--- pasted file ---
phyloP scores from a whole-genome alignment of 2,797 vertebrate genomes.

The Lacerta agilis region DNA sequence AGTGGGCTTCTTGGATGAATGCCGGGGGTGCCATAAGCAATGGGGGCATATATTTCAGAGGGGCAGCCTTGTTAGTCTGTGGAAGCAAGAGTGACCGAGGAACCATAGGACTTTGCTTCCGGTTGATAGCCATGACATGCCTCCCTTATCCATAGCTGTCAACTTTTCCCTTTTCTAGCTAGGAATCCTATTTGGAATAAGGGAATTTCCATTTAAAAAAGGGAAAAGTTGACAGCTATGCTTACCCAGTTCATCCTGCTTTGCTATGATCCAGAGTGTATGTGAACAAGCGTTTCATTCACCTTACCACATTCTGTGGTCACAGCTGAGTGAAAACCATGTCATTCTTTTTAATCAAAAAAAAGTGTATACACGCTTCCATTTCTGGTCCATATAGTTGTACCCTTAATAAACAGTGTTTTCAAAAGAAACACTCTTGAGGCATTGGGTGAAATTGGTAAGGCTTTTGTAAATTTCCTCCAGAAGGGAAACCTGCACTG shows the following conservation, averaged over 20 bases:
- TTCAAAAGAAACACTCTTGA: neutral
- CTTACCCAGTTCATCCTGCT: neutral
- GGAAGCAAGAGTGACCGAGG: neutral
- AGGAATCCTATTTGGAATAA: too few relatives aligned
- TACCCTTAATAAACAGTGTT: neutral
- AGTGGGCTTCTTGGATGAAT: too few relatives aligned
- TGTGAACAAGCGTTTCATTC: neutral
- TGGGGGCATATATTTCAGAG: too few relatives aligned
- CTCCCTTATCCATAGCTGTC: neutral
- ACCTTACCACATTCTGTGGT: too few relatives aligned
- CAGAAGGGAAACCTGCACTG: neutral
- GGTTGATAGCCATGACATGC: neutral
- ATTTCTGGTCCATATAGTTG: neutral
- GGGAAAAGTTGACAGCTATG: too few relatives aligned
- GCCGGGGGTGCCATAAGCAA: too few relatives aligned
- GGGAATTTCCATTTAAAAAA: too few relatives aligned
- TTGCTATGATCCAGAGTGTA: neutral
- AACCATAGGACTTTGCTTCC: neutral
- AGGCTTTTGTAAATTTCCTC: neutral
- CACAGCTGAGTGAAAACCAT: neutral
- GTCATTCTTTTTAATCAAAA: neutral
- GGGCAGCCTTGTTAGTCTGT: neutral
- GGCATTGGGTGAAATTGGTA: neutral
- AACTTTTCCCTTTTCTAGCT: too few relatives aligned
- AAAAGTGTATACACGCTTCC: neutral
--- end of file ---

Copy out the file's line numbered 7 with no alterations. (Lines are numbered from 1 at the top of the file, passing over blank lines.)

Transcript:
- TACCCTTAATAAACAGTGTT: neutral